It is not ruled out two Chinese astronauts will travel into space next year
China continues moving towards the stars, only with peaceful purposes and to the benefit of the whole mankind. Sun Laiyan, Administrator of China National Space Administration (CNSA), said Shenzhou 6 manned spacecraft is to be launched in 2005. Mr. Sun noted the number of astronauts has not been determined yet. China's first and only space launch took place on October 15th 2003. Yang Liwei was China's first man in space on board the Shenzhou 5 spaceship. It is not ruled out there will be two Chinese astronauts traveling into space next year.
By 2007 China is to launch an unmanned craft to the Moon. Sun Laiyan believes a space trip is not as complicated as it seems. That is why China plans to send not only astronauts, but also engineers, scientists and even philosophers. “If a philosopher flies into space, it will give him a new outlook, especially if it is a Chinese philosopher,” Sun said. The CNSA director confirmed China plans to land its men on the Moon and send female astronauts into space too. Sun Laiyan did not specify any terms and details of such plans, though.
The Chinese space industry is developing surprisingly fast. China's space agency has been cooperating with the European Space Agency for several years working on the Double Star space probe project. A second craft was launched in July within the scope of the program. The spacecraft will probe the Earth’s magnetic field, the ionosphere, the upper and middle atmosphere.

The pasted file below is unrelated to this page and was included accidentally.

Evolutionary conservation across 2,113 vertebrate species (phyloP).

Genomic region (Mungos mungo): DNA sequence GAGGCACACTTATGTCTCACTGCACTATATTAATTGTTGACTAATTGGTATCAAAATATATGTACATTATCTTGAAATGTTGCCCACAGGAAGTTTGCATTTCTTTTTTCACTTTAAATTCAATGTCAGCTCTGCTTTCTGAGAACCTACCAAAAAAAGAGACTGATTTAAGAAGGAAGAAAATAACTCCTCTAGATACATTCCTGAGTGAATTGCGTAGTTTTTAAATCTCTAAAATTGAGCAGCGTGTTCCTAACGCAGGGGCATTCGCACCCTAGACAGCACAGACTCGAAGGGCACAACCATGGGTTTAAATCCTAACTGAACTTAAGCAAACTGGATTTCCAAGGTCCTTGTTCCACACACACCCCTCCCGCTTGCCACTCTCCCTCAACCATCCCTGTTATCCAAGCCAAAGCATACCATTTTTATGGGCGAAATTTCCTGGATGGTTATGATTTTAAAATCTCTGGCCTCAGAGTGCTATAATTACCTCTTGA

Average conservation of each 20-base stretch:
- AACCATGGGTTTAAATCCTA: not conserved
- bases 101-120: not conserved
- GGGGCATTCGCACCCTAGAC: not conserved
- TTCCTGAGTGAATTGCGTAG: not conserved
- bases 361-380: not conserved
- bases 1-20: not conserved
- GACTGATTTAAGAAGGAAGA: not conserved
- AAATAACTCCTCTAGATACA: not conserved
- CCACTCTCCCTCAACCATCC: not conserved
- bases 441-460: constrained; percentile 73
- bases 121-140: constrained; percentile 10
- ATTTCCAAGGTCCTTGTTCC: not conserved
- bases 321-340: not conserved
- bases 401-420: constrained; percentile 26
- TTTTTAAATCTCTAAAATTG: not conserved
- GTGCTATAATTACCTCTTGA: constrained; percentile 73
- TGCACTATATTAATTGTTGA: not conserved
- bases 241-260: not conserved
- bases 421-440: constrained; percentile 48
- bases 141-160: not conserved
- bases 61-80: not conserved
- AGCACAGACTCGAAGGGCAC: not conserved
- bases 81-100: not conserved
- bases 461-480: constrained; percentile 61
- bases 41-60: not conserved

Sun Laiyan said China was working on the 'constellation' of eight satellites to be used for observing the environment. Satellites will help forecast natural disasters globally, which means their negative consequences will be easier to prevent. Mr. Sun expressed his hope other Asian countries will participate in the development of such satellites.
Sun Laiyan's department dreams about strengthening the space cooperation with the USA and Japan. The USA, however, prefers to limit the high-tech cooperation with China for political and strategic reasons. Japan has nothing to be proud of yet as far as the space conquest is concerned.
Japan has been experiencing difficulties since 1999, when the country delayed its mission to the Moon. Japanese specialists spent five years solving technical problems. The Japanese space agency JAXA has recently revealed new problems in the data transmission system. Japan is not likely to launch its craft before 2005; the decision will be made in autumn of the current year.
Japan plans to put the $135 million-worth Lunar-A spacecraft into the Moon orbit. The probe is supposed to collect the geological structure data of the Moon. After a series of unsuccessful launches of the H-2A heavy rocket Japan aimed its efforts at small spacecrafts.